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Poker News | World Series of Poker | WSOP Journal

WSOP Event #3 - Day 2

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With three tourneys running simultaneously, the event playing its second day seemed like the ugly stepchild. The final table of the $1.5k NLHE held the excitement of ESPN cameras and bleachers for friends and family to cheer players on. The first day of the $1.5k LHE event had railbirds lined four deep, craning to steal a peek at loved ones or poker rock stars. The eleven tables for Day 2 of the $1.5k PLHE event were cordoned away in the knockout corner of the tourney room. To get to nine players, only a few strong players would stay off the canvas to reach Friday’s final table.

The day began with many short stacks, and the field was cut in half in the first hour. Michael “The Grinder” Mizrachi made a big move in that first hour, tripling up with Ac-Jc. A few hands later, he tangled with former chip leader Randy Jensen all-in for a massive $68k pre-flop pot. The Grinder’s jacks looked strong against Ad-3d, but Jensen caught his flush on the river and was now at almost $70k, sending The Grinder out. Jensen though was hardly safe, eventually getting down to two $1k chips. He built this back to $20k then was all-in and dominated when his Js-3s was called by Can Kim Hua’s Ad-Jd. The flop of 9d-2d-2s left Jensen down to two outs, as the 3d would give Hua a flush. The Ks brought nine more outs to Jensen. He didn’t need the new outs, as the miracle 3c, on the river, doubled him up to $40k, a little more than he started the day with.

PokerStars’ Annand “Victor” Ramdin continued his strong play from Day 1, taking the chip lead in the first hour. Ramdin built his stack steadily into a dominant force - over $200k - but with three tables left he was cut down to $85k in back to back hands. First, he called Matthew Hilger’s all-in raise pre-flop. Ramdin’s jacks were chased down on the river when Hilger caught a king to double up. John Juanda flipped the race around with Ramdin on the very next hand, his 9s-9d holding up over Ramdin’s As-Kd; in fact, a river nine completing an unnecessary full house for Juanda. Thirty minutes later, Ramdin’s stack was again cut in half to $40k, and again pocket nines were the villain to his As-Qc. He left soon - in 20th place.

It took four more hours to get the two tables down to one. Anselmo Villarreal was sent to the rail in 17th place - the hard way, pocket kings taken down by jacks when Burt Boutin spiked a jack on the flop.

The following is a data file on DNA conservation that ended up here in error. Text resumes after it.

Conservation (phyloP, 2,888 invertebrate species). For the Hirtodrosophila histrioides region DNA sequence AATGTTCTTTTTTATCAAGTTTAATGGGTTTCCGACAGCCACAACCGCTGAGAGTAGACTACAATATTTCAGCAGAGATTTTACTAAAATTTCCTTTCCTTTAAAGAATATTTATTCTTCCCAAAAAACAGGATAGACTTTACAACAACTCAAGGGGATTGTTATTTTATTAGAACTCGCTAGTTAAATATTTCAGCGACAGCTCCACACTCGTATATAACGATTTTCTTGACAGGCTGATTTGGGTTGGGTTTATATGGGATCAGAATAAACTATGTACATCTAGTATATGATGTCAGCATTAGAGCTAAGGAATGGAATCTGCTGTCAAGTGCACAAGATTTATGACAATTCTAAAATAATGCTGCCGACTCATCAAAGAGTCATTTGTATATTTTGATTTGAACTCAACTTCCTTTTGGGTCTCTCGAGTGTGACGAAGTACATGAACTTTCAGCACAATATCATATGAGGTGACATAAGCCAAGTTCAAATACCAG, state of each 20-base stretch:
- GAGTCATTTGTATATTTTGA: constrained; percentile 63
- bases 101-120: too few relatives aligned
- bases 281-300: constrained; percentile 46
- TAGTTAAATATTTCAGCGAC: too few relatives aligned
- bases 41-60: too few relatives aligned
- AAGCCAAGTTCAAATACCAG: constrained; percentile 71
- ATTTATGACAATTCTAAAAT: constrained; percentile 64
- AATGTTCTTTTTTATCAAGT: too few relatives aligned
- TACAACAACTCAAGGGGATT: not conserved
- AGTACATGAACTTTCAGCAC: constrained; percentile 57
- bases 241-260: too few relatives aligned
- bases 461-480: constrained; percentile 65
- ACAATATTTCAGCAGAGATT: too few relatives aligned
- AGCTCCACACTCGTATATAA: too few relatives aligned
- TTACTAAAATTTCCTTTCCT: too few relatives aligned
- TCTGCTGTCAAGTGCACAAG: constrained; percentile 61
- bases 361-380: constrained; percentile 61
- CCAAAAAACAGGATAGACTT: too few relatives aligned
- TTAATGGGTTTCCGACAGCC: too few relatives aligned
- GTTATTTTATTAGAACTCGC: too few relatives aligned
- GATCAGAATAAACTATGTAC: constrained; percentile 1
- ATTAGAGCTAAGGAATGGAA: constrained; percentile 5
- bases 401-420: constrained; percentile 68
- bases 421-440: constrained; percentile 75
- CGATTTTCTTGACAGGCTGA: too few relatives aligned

Webber Kang called from the button, and Eric Lynch checked. The flop came 8c-7s-3s, Lynch again checked, and Kang pushed all-in. Lynch beat him in the pot, flipping over the second worst starting hand in poker, 7-3o to Kang’s 10d-8s. Kang didn’t improve and was out in 13th place.

A crucial hand developed between former chip leader Jensen and Rafe Furst, who came over the top of Jensen’s $25k raise. Jensen deliberated then called, and turned over Ks-Qh against Furst’s As-6s. Furst turned a straight, doubling up and setting the stage for Jensen’s exit in 11th place.

Down to one table, players studied one another trying to figure out who would be leaving and sending everyone home for the night. Dewey Tomko didn’t fit the bill with three bracelets in No Limit Holdem, Deuce to Seven draw, and Pot Limit Omaha. He was runner-up to Juan Carlos Mortensen in the 2001 WSOP Main Event, who, ironically, was playing at the NLHE Event #2 final table twenty yards away from Tomko. John Juanda’s nickname should be The Closer. He reached the final table of a WSOP event a remarkable eighteen of his first twenty-two cashes, as well as cashed in six events last year. Can Kim Hua cashed in seven WSOP events over the last two years, as well as a number of smaller tournament wins. Rocky Enciso is a strong tourney player in LA, regularly taking down small buy-in tourneys. Burt Boutin holds a WSOP bracelet and finished second earlier this month in the Mandalay Bay WPT Championship event.

Of these, it was Tomko who exited in 10th place, crippled by Hua. Both short stacked, Tomko moved all-in with As-2h vs. Hua’s pocket jacks. Hua flopped a set of jacks, leaving Tomko with only $4k. Remarkably, Allan Gilbert mucked queens face up in the big blind. Tomko moved the last of his chips on the next hand, and Eric Lynch moved in for another $42k. Lynch’s 4c-4h four flushed Tomko’s As-Qh, sending him out in 10th place.

Eight players will be chasing Eric “Rizen” Lynch for the WSOP bracelet. While this may be Lynch’s second WSOP event, he is no rookie. Rizen is a strong online tourney player, most recently taking the PokerStars Sunday Million less than a month ago.

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